d. Give your table a title and description. Check the “Export” box if you wish to make your data public and downloadable for future users.
Note: On occasion, the app may glitch and alert you that there were issues loading. Simply clicking “Finish” a second time usually resolves this issue.
2. Visualizing Data
For step-by-step directions on Visualizing Data, follow Google’s Tutorial on “Network Graph,”here, or follow its summary listed below.
a. A window will open featuring your data table. Beside the top row of tabs, you will find a small red square with a [+] sign. Click this and select, “Add Chart.”
- Choose the “Network graph” option (visible at the bottom of the left side panel) if Google Fusion Tables has not done so already.
b. By default, the first two text columns will be selected as the source of nodes. Change these to whatever titles you have listed for your first and third columns. For the Lost example, they are Character A and Character B.
c. Considering the basic nature of our network graph, Network Graph’s “Appearance” and “Weight” features are not of much use to us. Provided below are short descriptions of their hypothetical uses.
- For a run-down of what “Link is directional” implies, see this tutorials description of the distinction between “directed” and “undirected” relations in 1.c.ii..
- “Color by Column” simply refers to coloring the nodes displayed according to the columns they pertain to.
- Weighting refers to assigning a value to your described relationships. At the most basic level, this would mean including a separate column in your spreadsheet that links numbers to relationships. The theoretical implications of such a task, however, tend to be a lot more complicated, as they involve disambiguating subjective qualifiers such as relationship intensity or value.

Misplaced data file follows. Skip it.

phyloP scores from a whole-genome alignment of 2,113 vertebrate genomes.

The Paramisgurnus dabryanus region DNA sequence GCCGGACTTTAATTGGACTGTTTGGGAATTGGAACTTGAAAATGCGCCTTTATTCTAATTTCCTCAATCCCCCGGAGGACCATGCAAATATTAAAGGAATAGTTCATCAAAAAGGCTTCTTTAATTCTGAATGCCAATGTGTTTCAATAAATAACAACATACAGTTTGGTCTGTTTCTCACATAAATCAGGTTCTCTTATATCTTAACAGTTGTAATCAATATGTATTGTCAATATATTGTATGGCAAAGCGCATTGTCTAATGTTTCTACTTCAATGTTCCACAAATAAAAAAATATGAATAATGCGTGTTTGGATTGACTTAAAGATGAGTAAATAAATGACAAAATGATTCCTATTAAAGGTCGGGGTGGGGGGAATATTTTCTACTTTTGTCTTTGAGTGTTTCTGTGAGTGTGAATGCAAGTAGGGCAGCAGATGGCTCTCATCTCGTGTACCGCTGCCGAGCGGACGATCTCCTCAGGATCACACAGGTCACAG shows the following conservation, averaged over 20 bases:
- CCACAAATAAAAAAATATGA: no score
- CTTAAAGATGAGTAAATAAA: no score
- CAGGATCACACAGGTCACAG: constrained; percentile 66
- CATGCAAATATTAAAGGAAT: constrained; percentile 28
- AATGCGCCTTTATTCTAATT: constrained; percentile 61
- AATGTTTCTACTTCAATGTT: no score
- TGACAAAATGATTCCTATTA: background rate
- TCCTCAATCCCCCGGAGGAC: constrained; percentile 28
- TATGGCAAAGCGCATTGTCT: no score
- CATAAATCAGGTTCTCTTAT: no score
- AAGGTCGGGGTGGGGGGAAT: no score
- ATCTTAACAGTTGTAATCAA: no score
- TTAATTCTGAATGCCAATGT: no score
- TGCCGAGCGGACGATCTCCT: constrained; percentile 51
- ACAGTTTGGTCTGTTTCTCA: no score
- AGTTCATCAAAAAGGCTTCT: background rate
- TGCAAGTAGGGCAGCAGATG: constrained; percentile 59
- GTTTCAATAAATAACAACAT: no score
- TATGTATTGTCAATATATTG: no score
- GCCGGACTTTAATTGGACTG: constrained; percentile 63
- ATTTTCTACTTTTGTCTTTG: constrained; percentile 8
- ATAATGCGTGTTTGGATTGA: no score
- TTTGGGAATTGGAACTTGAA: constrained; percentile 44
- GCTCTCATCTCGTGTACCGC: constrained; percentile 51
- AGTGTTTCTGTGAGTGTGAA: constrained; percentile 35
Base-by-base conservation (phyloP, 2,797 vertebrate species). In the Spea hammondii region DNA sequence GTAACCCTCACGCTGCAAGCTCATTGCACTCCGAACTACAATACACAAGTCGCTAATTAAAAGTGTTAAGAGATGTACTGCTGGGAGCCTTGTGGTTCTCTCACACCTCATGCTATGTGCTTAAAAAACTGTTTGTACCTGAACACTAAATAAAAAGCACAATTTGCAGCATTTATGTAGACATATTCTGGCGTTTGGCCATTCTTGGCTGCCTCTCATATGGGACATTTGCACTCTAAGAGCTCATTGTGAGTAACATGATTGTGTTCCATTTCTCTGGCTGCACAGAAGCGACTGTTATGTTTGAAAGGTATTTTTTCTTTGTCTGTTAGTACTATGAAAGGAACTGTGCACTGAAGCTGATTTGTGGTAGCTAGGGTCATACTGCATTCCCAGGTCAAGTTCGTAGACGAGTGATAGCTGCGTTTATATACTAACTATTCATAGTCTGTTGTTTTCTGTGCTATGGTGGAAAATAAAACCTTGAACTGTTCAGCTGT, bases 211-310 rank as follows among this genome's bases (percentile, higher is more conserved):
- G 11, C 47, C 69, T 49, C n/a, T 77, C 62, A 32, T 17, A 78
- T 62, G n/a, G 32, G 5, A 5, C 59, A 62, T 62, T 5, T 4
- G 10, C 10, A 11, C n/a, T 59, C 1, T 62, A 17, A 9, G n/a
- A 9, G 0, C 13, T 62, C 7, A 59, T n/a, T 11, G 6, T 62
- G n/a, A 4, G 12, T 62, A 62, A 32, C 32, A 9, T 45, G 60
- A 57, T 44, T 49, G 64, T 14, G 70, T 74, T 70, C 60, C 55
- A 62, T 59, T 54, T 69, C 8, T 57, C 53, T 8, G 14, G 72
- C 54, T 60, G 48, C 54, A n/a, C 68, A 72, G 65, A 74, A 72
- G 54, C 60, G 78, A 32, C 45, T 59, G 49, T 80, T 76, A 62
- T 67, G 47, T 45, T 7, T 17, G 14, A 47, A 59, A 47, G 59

d. Your basic visualization should be complete and ready for searching and filtering!
- Click and drag to navigate within the network graph window. You may also click and drag specific ‘nodes’ to rearrange your network graph.
So, you’ve completed your first network visualization. Now what? An added benefit of having visualization online lies in our ability to interact with and filter it.
a. In the top left corner of your window, you should see a blue “Filter” button. Click “Filter” and choose a character list (i.e. column of your original spreadsheet) you wish to filter. You may wish to select all three, as all will remain as menus on the left hand panel.
b. Check the boxes of specific relations or objects/entities you wish to filter for, or use the search boxes to specify object/entity ‘types’.
e.g. For our Lost example, we may input the search term “(Core Group)” to see only those relationships maintained by the “Core Group”.
- Remember! You must input this search term in BOTH your first and third column/character list/etc. to filter out all excess object/entity types.
You have successfully graphed and filtered your very own network graph!
Part Three: Challenges in Visualization
Comparing your final Network Graph to the information rich spreadsheet you created in Part One, you may understandably find yourself frustrated with the limited information being represented. This may mean it is time to move on to a more sophisticated visualization tool, such as Gephi or Cytoscape.